She is a mother, but also, like Mary, a virgin: mother by the ardor of charity, virgin by the integrity of the faith that she guards, defends and teaches. This virginal motherhood is linked to her task of teacher, a task which the Church carries out in obedience to Christ. For this reason, Augustine looks to the Church as guarantor of the Scriptures, and attests that he will remain secure in her whatever difficulties arise for him, urgently exhorting others to do the same: “Thus, as I have often said and impress upon you with vehemence, whatever we are, you are secure if you have God as your Father and his Church as your mother.” From this firm conviction is born his passionate exhortation that one should love God and the Church – God as Father and the Church as Mother. Perhaps no one else has spoken of the Church with such great affection and passion as Augustine. I have pointed out a few of his statements, in the hope that these are sufficient to show the depth and the beauty of a teaching that will never be studied sufficiently, especially from the point of view of the love that animates the Church as the effect of the Holy Spirit’s presence within her. He writes, “We have the Holy Spirit, if we love the Church; we love the Church, if we remain in her unity and charity.”
Freedom and grace
Even to indicate briefly the various aspects of Saint Augustine’s theology would be an infinite task. Another important, indeed fundamental aspect, linked also to his conversion, is that of freedom and grace. As I have already mentioned, it was on the eve of his conversion that he grasped the responsibility of the human person in his actions, and the necessity of the grace of the sole Mediator, whose power he felt in the moment of the final decision, as the eighth book of his Confessions eloquently testifies. His personal reflections and the controversies he later experienced, particularly with the followers of the Manichaeans and the Pelagians, offered him the opportunity to study more deeply the individual facets of this problem and to propose a synthesis, although this was done with great modesty because of the highly mysterious nature of the problem.
He always defended freedom as one of the bases of a Christian anthropology, against his former correligionists, against the determinism of the astrologers whose victim he himself had once been, and against every form of fatalism; he explained that liberty and foreknowledge are not incompatible, nor liberty and the aid of divine grace. “The fact that free will is aided, does not destroy it; but because it is not taken away, it is aided.” And the Augustinian principle is well known: “He who made you without your participation, does not justify you without your participation. He has made you without your knowledge, he justifies you if you will it.”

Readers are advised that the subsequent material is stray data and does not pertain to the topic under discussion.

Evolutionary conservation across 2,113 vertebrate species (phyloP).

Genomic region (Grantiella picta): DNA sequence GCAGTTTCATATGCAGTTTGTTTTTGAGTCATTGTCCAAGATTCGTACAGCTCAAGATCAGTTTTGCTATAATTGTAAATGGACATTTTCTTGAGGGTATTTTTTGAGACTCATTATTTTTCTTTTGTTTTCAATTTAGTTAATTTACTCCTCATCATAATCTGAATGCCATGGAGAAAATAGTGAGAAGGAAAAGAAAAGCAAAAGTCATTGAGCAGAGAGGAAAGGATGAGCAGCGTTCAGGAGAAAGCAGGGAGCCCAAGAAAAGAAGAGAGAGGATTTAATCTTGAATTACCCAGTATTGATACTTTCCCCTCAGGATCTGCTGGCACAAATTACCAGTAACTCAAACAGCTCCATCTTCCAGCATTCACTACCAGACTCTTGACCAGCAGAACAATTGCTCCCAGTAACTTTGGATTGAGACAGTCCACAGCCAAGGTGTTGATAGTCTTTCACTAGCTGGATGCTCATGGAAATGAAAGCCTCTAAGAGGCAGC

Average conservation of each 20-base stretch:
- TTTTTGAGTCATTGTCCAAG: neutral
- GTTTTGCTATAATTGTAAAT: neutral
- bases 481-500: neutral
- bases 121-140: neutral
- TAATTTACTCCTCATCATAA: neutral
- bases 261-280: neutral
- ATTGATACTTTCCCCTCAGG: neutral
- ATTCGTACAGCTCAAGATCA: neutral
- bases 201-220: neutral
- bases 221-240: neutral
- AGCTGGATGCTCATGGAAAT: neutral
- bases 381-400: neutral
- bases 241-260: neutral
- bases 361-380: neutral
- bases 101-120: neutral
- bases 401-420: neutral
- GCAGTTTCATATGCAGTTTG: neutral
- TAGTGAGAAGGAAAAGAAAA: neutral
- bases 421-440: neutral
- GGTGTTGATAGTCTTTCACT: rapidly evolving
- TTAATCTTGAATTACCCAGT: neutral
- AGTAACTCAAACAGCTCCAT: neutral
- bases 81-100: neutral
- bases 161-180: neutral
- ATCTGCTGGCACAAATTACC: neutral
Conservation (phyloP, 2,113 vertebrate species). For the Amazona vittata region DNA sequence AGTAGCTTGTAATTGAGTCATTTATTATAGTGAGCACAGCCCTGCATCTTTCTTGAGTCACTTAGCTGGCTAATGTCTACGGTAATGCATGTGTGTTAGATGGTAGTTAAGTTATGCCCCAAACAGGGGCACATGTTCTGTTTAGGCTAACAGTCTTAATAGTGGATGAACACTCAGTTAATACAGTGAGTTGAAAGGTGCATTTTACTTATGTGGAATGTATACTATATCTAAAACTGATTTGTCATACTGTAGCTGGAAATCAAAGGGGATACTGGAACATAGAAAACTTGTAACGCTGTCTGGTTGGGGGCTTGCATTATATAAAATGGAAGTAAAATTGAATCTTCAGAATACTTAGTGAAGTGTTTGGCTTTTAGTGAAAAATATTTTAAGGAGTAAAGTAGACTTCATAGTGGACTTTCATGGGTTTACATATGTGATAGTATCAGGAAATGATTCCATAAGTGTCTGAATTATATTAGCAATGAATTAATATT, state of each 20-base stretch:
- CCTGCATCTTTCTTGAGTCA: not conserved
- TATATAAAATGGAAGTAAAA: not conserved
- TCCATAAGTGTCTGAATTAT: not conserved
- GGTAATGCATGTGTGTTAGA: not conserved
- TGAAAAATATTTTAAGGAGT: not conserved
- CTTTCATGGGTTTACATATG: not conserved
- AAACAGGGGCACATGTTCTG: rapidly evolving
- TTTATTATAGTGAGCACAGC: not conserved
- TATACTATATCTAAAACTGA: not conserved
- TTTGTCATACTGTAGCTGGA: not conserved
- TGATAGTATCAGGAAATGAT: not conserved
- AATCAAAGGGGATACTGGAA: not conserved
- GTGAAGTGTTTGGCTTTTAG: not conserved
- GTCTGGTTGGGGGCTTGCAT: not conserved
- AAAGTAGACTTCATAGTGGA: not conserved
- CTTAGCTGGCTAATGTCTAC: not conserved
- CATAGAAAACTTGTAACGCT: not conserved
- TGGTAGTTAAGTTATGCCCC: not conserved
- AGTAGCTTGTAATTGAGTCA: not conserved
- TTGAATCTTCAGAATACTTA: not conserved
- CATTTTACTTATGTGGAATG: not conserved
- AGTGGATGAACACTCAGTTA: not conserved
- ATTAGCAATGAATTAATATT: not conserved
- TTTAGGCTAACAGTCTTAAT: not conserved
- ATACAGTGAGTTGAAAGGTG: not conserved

With a long series of biblical texts, he demonstrates to those who doubted this compatibility or upheld the contrary view, that freedom and grace belong to divine revelation and that one must hold firmly to both of these truths. Few are capable of grasping this compatibility in its profundity, for this is an exceedingly difficult question which can cause many people anxiety, because while defending liberty one can give the impression of denying grace, and vice versa. One must therefore believe in their compatibility, just as one must believe in the compatibility of the two entirely necessary offices of Christ, who is at once Savior and Judge, for it is on these two offices that freedom and grace depend: “if then God’s grace does not exist, how does he save the world? And if free will does not exist, how does he judge the world?”
On the other hand, Augustine insists on the necessity of grace, which is the same thing as the necessity of prayer. To those who said that God does not command what is impossible, and that therefore grace is not necessary, he replied that “God does not command what is impossible; but when he commands, he exhorts you to do what you can and to ask for what you cannot do,” and God gives help so that the command becomes possible, since “he does not abandon us unless we abandon him first.”
The doctrine of the necessity of the divine grace becomes the doctrine of the necessity of prayer, on which Augustine insists so much, because, as he writes, “it is certain that God has prepared some gifts even for those who do not pray, such as the beginning of faith; but other gifts only for those who pray, such as final perseverance.”
Grace is therefore necessary to remove the obstacles that prevent the will from fleeing evil and accomplishing what is good. These obstacles are two in number, “ignorance and weakness,” but especially the latter, because “although it begins to be clear what is to be done and what goal is to be striven for … one does not act, one does not carry it out, one does not live well.” Augustine calls this helping grace “the inspiration of love, so that we may carry out in holy love what we have recognized … must be done.”
The two obstacles of ignorance and weakness must be overcome if we are to breathe the air of freedom. It will not be superfluous to recall that the defense of the necessity of grace is, for Augustine, the defense of Christian freedom. Starting from Christ’s words, “If the Son sets you free, then you will be truly free” (Jn 8:36), he defends and proclaims this freedom which is inseparable from truth and love. Truth, love and freedom are the three great good things that fired the spirit of Augustine and exercised his genius; he shed much light on the understanding of these.